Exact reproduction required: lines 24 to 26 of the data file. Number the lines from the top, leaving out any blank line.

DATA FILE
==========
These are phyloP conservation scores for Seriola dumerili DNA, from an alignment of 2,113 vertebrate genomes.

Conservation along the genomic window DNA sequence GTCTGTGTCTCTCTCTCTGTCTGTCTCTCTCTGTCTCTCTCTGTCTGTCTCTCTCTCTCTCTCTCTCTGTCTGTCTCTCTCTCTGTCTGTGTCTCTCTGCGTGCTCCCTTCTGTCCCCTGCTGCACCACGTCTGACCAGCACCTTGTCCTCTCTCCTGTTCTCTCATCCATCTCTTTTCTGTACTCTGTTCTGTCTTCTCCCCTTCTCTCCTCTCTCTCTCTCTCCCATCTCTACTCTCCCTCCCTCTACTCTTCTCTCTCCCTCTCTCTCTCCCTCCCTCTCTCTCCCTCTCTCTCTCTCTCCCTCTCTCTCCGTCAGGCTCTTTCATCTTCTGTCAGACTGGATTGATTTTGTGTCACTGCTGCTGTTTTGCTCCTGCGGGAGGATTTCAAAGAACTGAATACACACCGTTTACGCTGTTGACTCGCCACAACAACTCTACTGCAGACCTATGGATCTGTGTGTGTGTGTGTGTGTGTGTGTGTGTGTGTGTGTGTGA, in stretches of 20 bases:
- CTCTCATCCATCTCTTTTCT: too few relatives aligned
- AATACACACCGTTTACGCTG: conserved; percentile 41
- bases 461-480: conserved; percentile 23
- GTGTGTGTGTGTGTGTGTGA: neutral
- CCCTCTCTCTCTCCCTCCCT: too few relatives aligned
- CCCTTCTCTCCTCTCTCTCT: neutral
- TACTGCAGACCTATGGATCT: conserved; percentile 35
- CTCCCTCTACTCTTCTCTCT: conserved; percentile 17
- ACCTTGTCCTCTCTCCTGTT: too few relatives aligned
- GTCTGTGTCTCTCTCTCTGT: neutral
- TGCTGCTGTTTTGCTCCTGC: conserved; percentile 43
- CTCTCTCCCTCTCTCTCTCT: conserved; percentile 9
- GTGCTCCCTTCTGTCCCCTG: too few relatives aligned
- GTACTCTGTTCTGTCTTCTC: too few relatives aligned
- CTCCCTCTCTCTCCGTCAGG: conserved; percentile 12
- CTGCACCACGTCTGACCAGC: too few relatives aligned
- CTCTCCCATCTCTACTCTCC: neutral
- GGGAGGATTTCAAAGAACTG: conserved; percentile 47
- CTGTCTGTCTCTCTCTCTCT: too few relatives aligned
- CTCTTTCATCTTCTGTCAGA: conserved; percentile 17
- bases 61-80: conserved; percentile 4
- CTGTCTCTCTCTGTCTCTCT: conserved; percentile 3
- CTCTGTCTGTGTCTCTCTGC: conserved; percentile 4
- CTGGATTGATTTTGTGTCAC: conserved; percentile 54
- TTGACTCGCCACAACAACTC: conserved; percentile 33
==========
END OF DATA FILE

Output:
- CTGTCTCTCTCTGTCTCTCT: conserved; percentile 3
- CTCTGTCTGTGTCTCTCTGC: conserved; percentile 4
- CTGGATTGATTTTGTGTCAC: conserved; percentile 54